Mr. Dimon, who is expected to testify alongside CEOs of major US banks at Congressional hearings on Wednesday and Thursday, will outline the competing forces that are shaking the country’s economy. Strong consumer spending and a solid labor market suggest resilience, but stalled supply chains, the war in Ukraine, high inflation and the Federal Reserve’s efforts to contain it point to more difficult times ahead.
“As these storm clouds accumulate on the horizon, even the brightest economists are divided over whether these clouds could evolve into a major economic storm or something much less severe,” Dimon’s testimony reads.
He also said that strict rules that force banks to hold more capital pose a significant economic risk, hindering banks’ ability to lend.
“It’s bad for America because it paralyzes regulated banks at just the wrong time, forcing them to be capital constrained and limiting growth in areas like lending as the country enters tough economic conditions,” he warned.
Global regulators imposed stringent capital requirements on banks after the 2008 financial crisis.
Dimon’s testimony precedes a couple of surveillance hearings for the nation’s seven largest retail banks, in which CEOs should be questioned on a range of issues including the economy, consumer issues, and burning social issues. like fossil fuels and abortion.
A note prepared by the House Financial Services Commission, which will interview CEOs first on Wednesday, notes that so-called megabanks have grown significantly in size following the recent mergers. The banking giants continue to pay heavy fines for “illegal behavior,” according to the commission.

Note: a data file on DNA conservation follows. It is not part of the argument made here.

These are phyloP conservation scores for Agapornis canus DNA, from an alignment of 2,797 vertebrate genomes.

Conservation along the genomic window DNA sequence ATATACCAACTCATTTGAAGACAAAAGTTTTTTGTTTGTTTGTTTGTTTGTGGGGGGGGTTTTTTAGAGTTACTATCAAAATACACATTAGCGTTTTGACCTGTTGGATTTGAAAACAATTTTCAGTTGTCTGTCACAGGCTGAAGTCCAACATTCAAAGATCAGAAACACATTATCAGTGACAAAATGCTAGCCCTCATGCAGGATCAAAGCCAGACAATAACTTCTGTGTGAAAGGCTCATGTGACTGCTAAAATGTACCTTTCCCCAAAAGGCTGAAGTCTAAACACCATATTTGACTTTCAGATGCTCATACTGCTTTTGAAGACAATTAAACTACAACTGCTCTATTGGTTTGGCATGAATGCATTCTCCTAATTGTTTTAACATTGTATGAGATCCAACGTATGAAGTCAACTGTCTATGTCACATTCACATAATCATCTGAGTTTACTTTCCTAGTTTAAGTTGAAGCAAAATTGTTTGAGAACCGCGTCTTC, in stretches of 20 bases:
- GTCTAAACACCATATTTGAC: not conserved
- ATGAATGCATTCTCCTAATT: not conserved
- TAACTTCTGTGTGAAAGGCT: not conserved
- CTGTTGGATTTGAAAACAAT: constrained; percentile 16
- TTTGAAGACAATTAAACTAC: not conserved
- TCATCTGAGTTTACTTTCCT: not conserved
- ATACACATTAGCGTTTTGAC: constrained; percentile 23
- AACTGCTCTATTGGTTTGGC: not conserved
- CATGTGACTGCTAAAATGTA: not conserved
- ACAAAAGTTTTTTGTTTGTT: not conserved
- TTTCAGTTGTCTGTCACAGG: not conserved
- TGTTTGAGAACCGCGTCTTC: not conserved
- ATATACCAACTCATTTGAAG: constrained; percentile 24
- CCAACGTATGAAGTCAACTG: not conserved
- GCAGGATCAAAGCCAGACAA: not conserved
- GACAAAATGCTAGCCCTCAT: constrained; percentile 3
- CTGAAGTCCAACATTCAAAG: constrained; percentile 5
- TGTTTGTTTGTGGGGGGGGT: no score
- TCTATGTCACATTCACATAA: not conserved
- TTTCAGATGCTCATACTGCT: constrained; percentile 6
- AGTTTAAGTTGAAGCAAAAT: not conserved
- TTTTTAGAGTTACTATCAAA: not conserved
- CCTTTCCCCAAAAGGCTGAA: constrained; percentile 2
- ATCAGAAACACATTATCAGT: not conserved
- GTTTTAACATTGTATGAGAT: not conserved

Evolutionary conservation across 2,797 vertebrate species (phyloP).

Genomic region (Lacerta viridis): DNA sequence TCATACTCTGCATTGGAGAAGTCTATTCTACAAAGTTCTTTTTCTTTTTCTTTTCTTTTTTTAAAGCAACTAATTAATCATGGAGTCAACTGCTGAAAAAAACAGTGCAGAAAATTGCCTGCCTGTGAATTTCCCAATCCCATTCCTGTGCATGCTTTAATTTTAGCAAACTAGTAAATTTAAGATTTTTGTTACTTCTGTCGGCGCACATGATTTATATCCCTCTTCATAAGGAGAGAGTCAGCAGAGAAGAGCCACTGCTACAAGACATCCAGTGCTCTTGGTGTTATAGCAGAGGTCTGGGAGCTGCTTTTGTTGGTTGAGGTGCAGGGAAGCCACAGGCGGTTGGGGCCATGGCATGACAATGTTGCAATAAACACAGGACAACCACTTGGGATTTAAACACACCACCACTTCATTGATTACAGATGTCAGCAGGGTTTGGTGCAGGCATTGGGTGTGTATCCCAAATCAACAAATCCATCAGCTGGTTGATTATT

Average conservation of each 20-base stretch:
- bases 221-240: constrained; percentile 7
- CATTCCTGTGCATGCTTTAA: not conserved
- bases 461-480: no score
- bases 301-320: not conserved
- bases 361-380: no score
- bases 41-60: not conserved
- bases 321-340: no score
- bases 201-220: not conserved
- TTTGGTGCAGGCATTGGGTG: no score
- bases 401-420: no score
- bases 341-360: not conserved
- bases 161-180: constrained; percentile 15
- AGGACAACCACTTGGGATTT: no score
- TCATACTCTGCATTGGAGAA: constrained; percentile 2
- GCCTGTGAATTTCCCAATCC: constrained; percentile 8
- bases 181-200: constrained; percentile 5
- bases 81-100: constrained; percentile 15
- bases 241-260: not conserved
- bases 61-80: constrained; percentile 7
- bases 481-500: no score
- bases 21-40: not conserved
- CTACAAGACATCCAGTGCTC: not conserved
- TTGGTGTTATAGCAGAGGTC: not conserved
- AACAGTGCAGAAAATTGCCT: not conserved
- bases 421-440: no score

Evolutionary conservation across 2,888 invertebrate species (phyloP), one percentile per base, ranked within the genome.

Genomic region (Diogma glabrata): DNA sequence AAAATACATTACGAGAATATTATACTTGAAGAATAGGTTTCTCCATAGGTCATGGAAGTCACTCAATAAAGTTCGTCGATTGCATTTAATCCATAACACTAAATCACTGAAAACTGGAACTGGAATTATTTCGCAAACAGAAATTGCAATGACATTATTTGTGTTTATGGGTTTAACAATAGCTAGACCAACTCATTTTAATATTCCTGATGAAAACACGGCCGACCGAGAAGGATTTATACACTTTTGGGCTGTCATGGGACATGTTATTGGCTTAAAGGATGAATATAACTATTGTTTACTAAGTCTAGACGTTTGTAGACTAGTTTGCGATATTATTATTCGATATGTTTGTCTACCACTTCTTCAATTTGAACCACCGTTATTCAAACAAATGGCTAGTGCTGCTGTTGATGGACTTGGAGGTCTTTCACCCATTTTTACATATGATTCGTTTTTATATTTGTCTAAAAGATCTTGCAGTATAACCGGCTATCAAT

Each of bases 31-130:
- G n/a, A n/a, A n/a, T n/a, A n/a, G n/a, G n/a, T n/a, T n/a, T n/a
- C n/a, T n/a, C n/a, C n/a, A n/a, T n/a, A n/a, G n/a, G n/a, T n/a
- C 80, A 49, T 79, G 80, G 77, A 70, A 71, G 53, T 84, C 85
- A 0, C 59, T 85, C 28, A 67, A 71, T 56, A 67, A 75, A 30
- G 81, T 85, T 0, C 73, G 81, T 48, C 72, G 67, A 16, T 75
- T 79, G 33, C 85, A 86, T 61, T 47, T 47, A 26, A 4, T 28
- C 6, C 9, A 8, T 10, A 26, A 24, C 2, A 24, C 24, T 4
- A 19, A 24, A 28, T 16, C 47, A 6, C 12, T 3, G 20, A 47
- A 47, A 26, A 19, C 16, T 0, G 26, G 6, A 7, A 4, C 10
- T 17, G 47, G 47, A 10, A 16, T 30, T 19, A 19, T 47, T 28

According to the note, the hearing will seek testimony from CEOs on a range of issues, including consumer protection, compliance issues, diversity and “public concern issues” such as workers’ rights and the environment. , access to abortion.
Mr. Dimon defended his bank’s work, stating that the largest bank in the country plays a vital role in the economy, especially during tumultuous times like the pandemic, when it was the largest lender under the salary protection program. .
“It also showed what large companies the size and reach of JPMorgan Chase can do as a source of strength for the economy,” said his testimony.
Among the CEOs who testified were the heads of the four largest US banks: JPMorgan’s Dimon, Bank of America’s Brian Moynihan, Citi’s Jane Fraser, and Wells Fargo’s Charles Scharf. They will be joined by Andy Cecere, CEO of US Bancorp, William Demchak, CEO of PNC Financial, and William Rogers, CEO of Truist Financial, who manage the country’s largest regional creditors.